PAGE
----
[In the second in our series of Nailing The Interview articles, HR veteran Marc Mencher discusses the particulars of identifying candidates that you want to interview and the proper tactics to take in the interviewing game. To read the first article in the series, click here.]
You've set up your MMO guild, chosen your tabard and selected a couple of officers. Now you need more players. You could spend time watching other people in the game, which means you probably won't be doing much leveling yourself.
ask everyone to keep an eye out for possible recruits (which you'll
probably do anyhow). Or you could find someone outside the guild to
help you find great players who would be perfect for your team.
Finding great employees is
a lot like finding great guild members. You want people whose skills
complement the rest of the group, who understand the game, who know
how to play their class and who will fit in with the other players.
As true as this is for your hobby, it's crucial for your company.
After drawing up a job specification,
you need to choose a method of recruitment, which can range from advertising
in the general press to using a professional agency.
One way to recruit for open positions is to hire from within your company. Interviewing internal applicants is easier because they already know the company and understand the culture. (On the other hand, internal recruitment doesn't always cut costs overall because unless you consolidate positions, there will still be an opening that needs to be filled.)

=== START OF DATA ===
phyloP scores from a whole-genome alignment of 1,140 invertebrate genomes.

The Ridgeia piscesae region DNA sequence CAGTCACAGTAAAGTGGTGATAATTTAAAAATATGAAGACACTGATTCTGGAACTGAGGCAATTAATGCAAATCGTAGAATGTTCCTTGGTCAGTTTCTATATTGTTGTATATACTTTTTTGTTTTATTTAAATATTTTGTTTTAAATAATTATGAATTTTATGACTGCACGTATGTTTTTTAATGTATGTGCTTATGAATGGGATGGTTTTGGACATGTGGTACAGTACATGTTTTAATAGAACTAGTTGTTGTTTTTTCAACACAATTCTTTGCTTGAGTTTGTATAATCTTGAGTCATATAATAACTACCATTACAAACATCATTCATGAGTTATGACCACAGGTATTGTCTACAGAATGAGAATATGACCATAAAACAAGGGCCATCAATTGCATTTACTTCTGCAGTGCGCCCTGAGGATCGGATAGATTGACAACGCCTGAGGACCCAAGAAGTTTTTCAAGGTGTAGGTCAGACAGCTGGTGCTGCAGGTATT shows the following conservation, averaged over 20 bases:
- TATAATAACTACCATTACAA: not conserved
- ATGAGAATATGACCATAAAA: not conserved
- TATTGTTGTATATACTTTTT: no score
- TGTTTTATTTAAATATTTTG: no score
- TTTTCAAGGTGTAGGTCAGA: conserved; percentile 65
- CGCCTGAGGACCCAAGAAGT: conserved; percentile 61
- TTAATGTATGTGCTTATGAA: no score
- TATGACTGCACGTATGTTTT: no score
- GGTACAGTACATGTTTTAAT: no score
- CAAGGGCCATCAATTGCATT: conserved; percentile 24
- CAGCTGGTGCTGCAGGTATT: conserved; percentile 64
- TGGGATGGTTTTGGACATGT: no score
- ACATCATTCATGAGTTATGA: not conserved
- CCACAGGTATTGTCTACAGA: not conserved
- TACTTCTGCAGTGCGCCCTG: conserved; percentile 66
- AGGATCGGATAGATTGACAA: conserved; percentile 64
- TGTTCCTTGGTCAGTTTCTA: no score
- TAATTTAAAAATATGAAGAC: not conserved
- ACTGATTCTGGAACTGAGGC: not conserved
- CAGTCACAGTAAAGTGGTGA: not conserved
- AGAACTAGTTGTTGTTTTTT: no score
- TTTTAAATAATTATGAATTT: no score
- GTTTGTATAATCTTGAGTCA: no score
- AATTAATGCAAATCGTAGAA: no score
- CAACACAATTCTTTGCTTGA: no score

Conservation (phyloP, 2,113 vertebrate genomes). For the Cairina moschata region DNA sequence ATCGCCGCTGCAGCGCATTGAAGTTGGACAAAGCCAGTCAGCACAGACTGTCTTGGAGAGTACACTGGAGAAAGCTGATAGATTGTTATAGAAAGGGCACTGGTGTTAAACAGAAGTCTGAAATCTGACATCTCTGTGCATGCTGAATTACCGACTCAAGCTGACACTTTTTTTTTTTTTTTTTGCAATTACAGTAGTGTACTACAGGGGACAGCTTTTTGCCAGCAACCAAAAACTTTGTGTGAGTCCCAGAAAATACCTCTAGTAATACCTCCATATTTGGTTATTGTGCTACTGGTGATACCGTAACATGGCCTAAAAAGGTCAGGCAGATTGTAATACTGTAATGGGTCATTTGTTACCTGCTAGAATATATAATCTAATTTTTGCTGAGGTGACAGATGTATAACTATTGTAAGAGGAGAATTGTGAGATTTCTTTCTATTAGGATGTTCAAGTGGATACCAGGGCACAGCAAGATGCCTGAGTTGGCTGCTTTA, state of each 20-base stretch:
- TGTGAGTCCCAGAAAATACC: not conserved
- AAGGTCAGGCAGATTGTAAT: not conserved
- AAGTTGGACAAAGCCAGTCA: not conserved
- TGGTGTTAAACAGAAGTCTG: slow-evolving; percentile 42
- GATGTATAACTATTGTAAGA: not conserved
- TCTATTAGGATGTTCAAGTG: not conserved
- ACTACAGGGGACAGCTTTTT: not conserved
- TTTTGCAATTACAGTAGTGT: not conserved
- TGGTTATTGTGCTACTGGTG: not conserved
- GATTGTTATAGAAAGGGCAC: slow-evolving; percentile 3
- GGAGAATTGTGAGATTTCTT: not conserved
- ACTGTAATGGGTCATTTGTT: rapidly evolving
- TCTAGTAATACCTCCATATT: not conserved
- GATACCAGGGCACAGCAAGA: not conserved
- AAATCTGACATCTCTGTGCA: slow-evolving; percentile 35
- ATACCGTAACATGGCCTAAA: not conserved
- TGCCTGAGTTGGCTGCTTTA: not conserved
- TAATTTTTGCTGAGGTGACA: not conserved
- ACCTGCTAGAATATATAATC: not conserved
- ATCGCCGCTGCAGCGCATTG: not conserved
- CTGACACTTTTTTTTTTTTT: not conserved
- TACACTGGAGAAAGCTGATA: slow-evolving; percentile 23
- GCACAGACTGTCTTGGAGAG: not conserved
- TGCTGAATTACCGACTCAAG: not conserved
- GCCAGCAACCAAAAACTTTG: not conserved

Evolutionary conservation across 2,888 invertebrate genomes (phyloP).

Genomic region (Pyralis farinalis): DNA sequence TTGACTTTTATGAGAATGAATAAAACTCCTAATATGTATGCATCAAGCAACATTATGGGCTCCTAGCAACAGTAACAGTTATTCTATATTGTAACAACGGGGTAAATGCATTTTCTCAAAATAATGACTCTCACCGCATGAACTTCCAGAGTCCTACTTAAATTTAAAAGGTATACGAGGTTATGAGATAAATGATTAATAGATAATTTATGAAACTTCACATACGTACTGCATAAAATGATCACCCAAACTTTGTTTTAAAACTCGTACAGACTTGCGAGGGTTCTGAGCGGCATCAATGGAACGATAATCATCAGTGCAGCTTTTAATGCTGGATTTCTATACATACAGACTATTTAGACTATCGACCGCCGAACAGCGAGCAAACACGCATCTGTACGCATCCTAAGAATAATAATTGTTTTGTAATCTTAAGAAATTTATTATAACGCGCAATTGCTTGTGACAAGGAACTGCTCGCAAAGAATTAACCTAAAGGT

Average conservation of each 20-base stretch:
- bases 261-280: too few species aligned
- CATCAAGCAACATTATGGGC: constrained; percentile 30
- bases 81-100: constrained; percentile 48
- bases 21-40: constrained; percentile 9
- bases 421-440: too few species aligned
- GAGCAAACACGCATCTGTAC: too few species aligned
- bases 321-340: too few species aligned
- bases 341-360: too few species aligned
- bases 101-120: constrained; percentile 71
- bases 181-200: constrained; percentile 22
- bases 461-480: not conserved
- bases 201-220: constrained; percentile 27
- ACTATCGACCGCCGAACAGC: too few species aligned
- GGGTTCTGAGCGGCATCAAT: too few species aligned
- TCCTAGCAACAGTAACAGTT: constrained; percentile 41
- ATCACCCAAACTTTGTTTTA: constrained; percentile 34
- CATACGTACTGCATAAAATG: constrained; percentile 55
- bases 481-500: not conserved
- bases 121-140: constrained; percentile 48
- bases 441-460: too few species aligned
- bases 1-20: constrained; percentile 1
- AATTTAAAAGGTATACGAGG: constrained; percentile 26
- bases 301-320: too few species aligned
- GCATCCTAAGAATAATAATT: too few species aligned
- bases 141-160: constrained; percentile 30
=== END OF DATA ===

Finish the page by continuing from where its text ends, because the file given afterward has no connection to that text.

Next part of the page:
Many companies encourage internal recruitment first, which may include advertising in-house before releasing information on job openings to the general public.
In certain states, regardless of whether the company has already identified an internal candidate, the job still has to be posted publicly. The upside is the influx of potential hires, even if it's not for that particular job.
Where you advertise and what your ad says will determine the type and number of applicants who apply, and go a long way to helping you find the right person for the job from that pool. Consider using trade publication for jobs that require specialized skills.
For a broader approach, use the general press; some papers allocate
different days to particular professions. Advertisements in non-specialized
press aren't cheap but can elicit a sizeable response. If you lack the
time or resources to cope with hundreds of applicants, advertise in
a publication with a limited circulation. These decisions are all part
of your overall recruiting strategy, which should be defined before
you ever post your first ad or call your first recruiter.